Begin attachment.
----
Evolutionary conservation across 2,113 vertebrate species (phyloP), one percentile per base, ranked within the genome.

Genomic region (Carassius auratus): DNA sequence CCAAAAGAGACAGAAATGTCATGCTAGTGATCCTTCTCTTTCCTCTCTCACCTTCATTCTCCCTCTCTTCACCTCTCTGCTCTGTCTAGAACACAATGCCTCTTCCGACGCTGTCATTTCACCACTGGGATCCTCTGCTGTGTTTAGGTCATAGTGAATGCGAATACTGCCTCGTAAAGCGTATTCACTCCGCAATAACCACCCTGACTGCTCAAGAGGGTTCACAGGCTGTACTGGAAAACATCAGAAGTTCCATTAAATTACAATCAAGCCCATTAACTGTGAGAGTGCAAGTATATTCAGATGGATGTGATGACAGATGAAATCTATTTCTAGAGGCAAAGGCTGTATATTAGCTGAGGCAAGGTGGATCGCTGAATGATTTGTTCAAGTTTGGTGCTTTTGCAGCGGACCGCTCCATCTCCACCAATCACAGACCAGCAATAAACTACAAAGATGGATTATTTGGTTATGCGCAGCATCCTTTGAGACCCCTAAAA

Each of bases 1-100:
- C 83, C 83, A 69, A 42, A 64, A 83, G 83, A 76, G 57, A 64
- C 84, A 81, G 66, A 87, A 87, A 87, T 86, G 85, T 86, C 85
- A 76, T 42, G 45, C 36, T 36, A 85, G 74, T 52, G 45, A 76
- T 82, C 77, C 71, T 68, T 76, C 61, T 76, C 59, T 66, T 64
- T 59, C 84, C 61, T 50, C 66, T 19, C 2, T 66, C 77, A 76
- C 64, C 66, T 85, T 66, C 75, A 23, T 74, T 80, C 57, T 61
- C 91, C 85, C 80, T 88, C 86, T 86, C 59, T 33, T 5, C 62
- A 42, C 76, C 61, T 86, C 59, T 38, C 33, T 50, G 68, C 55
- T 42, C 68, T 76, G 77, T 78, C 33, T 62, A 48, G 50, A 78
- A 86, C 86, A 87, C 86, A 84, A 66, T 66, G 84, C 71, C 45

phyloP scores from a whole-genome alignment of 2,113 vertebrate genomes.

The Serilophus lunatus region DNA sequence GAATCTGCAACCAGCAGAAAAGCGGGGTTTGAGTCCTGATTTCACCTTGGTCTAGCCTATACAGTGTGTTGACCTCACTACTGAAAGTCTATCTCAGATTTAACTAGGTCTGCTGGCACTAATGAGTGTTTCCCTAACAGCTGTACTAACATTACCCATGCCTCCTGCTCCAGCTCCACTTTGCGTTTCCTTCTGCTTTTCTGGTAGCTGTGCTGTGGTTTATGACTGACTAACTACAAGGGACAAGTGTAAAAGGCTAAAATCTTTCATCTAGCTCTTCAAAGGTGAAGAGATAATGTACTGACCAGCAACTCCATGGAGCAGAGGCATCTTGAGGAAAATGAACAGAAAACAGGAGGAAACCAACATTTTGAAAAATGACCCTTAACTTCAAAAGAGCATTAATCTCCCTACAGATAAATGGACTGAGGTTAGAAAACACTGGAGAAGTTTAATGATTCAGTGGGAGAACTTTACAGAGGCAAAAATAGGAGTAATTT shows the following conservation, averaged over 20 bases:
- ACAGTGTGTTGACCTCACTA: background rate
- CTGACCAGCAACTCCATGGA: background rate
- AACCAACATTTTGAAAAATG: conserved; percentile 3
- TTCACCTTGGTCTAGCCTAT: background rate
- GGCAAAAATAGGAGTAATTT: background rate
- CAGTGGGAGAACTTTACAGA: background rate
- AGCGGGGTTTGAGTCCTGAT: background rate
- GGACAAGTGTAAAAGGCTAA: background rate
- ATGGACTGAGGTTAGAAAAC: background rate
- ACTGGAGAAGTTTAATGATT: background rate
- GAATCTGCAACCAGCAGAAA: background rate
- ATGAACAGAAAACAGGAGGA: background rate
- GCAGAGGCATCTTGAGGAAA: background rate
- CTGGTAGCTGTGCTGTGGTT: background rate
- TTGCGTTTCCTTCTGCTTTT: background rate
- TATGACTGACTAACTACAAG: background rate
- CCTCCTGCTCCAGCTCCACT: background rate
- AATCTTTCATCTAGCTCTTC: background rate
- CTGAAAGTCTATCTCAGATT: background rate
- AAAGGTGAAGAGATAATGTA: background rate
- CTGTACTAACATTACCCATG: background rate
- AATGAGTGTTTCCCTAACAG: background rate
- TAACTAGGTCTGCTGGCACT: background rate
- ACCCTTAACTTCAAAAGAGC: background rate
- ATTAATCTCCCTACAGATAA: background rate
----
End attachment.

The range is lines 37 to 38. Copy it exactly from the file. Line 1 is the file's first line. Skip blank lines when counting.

- AATGAGTGTTTCCCTAACAG: background rate
- TAACTAGGTCTGCTGGCACT: background rate